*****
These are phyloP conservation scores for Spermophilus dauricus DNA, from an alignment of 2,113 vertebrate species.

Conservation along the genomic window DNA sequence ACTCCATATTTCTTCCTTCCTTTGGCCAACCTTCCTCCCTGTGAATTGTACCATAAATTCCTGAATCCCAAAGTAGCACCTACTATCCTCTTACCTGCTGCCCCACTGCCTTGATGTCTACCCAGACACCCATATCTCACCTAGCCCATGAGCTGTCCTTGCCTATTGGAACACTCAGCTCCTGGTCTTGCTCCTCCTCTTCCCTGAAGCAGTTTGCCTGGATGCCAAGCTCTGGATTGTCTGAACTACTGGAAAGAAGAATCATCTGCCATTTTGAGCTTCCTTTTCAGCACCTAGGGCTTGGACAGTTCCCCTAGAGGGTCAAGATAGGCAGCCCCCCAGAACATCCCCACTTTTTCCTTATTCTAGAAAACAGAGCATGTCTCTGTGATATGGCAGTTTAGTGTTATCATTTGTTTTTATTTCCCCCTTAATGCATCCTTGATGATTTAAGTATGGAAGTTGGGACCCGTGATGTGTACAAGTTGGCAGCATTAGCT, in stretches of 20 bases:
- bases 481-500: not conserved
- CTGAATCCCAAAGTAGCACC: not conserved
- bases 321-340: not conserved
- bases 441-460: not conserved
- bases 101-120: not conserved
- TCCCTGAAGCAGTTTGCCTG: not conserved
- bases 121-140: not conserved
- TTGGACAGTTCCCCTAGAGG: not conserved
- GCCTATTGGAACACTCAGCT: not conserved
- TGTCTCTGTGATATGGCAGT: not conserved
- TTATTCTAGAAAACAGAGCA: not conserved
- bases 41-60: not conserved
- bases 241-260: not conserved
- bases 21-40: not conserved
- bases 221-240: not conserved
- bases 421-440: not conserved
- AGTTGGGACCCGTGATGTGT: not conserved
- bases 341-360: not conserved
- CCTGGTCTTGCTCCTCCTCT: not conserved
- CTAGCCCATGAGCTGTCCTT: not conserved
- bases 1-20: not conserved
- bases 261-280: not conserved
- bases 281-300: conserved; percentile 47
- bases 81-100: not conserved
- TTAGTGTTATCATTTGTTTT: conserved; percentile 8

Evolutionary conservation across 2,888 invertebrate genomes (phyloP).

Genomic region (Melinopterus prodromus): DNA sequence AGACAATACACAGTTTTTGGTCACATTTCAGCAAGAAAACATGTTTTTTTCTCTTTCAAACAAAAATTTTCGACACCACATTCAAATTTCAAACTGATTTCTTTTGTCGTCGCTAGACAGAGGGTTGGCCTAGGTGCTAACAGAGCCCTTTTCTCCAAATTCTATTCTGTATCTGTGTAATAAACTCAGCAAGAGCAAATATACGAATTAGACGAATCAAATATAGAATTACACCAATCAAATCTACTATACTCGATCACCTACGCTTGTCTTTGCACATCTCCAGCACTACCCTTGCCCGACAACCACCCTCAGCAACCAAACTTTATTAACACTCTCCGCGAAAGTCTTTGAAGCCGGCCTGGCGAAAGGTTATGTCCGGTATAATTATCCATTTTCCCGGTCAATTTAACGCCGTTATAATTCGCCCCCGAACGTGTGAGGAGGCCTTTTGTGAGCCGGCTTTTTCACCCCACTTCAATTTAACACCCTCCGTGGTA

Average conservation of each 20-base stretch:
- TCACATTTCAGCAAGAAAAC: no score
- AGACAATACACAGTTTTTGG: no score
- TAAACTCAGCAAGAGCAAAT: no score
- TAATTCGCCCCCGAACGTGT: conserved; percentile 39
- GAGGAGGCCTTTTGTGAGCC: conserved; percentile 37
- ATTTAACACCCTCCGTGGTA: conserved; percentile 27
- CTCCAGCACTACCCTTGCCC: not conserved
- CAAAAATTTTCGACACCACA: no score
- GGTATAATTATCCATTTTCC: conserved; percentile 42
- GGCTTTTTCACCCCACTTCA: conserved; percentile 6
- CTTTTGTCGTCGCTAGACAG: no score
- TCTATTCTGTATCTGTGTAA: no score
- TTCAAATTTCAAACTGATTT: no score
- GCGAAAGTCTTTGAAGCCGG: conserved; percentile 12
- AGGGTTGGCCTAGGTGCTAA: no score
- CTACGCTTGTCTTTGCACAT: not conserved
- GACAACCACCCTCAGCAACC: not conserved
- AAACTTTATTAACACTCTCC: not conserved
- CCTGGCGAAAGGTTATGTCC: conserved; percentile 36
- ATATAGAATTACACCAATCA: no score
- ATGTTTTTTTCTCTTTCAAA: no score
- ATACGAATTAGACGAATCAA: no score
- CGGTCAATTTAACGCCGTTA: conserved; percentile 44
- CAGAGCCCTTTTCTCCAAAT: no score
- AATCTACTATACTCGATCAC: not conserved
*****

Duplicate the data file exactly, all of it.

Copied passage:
These are phyloP conservation scores for Spermophilus dauricus DNA, from an alignment of 2,113 vertebrate species.

Conservation along the genomic window DNA sequence ACTCCATATTTCTTCCTTCCTTTGGCCAACCTTCCTCCCTGTGAATTGTACCATAAATTCCTGAATCCCAAAGTAGCACCTACTATCCTCTTACCTGCTGCCCCACTGCCTTGATGTCTACCCAGACACCCATATCTCACCTAGCCCATGAGCTGTCCTTGCCTATTGGAACACTCAGCTCCTGGTCTTGCTCCTCCTCTTCCCTGAAGCAGTTTGCCTGGATGCCAAGCTCTGGATTGTCTGAACTACTGGAAAGAAGAATCATCTGCCATTTTGAGCTTCCTTTTCAGCACCTAGGGCTTGGACAGTTCCCCTAGAGGGTCAAGATAGGCAGCCCCCCAGAACATCCCCACTTTTTCCTTATTCTAGAAAACAGAGCATGTCTCTGTGATATGGCAGTTTAGTGTTATCATTTGTTTTTATTTCCCCCTTAATGCATCCTTGATGATTTAAGTATGGAAGTTGGGACCCGTGATGTGTACAAGTTGGCAGCATTAGCT, in stretches of 20 bases:
- bases 481-500: not conserved
- CTGAATCCCAAAGTAGCACC: not conserved
- bases 321-340: not conserved
- bases 441-460: not conserved
- bases 101-120: not conserved
- TCCCTGAAGCAGTTTGCCTG: not conserved
- bases 121-140: not conserved
- TTGGACAGTTCCCCTAGAGG: not conserved
- GCCTATTGGAACACTCAGCT: not conserved
- TGTCTCTGTGATATGGCAGT: not conserved
- TTATTCTAGAAAACAGAGCA: not conserved
- bases 41-60: not conserved
- bases 241-260: not conserved
- bases 21-40: not conserved
- bases 221-240: not conserved
- bases 421-440: not conserved
- AGTTGGGACCCGTGATGTGT: not conserved
- bases 341-360: not conserved
- CCTGGTCTTGCTCCTCCTCT: not conserved
- CTAGCCCATGAGCTGTCCTT: not conserved
- bases 1-20: not conserved
- bases 261-280: not conserved
- bases 281-300: conserved; percentile 47
- bases 81-100: not conserved
- TTAGTGTTATCATTTGTTTT: conserved; percentile 8

Evolutionary conservation across 2,888 invertebrate genomes (phyloP).

Genomic region (Melinopterus prodromus): DNA sequence AGACAATACACAGTTTTTGGTCACATTTCAGCAAGAAAACATGTTTTTTTCTCTTTCAAACAAAAATTTTCGACACCACATTCAAATTTCAAACTGATTTCTTTTGTCGTCGCTAGACAGAGGGTTGGCCTAGGTGCTAACAGAGCCCTTTTCTCCAAATTCTATTCTGTATCTGTGTAATAAACTCAGCAAGAGCAAATATACGAATTAGACGAATCAAATATAGAATTACACCAATCAAATCTACTATACTCGATCACCTACGCTTGTCTTTGCACATCTCCAGCACTACCCTTGCCCGACAACCACCCTCAGCAACCAAACTTTATTAACACTCTCCGCGAAAGTCTTTGAAGCCGGCCTGGCGAAAGGTTATGTCCGGTATAATTATCCATTTTCCCGGTCAATTTAACGCCGTTATAATTCGCCCCCGAACGTGTGAGGAGGCCTTTTGTGAGCCGGCTTTTTCACCCCACTTCAATTTAACACCCTCCGTGGTA

Average conservation of each 20-base stretch:
- TCACATTTCAGCAAGAAAAC: no score
- AGACAATACACAGTTTTTGG: no score
- TAAACTCAGCAAGAGCAAAT: no score
- TAATTCGCCCCCGAACGTGT: conserved; percentile 39
- GAGGAGGCCTTTTGTGAGCC: conserved; percentile 37
- ATTTAACACCCTCCGTGGTA: conserved; percentile 27
- CTCCAGCACTACCCTTGCCC: not conserved
- CAAAAATTTTCGACACCACA: no score
- GGTATAATTATCCATTTTCC: conserved; percentile 42
- GGCTTTTTCACCCCACTTCA: conserved; percentile 6
- CTTTTGTCGTCGCTAGACAG: no score
- TCTATTCTGTATCTGTGTAA: no score
- TTCAAATTTCAAACTGATTT: no score
- GCGAAAGTCTTTGAAGCCGG: conserved; percentile 12
- AGGGTTGGCCTAGGTGCTAA: no score
- CTACGCTTGTCTTTGCACAT: not conserved
- GACAACCACCCTCAGCAACC: not conserved
- AAACTTTATTAACACTCTCC: not conserved
- CCTGGCGAAAGGTTATGTCC: conserved; percentile 36
- ATATAGAATTACACCAATCA: no score
- ATGTTTTTTTCTCTTTCAAA: no score
- ATACGAATTAGACGAATCAA: no score
- CGGTCAATTTAACGCCGTTA: conserved; percentile 44
- CAGAGCCCTTTTCTCCAAAT: no score
- AATCTACTATACTCGATCAC: not conserved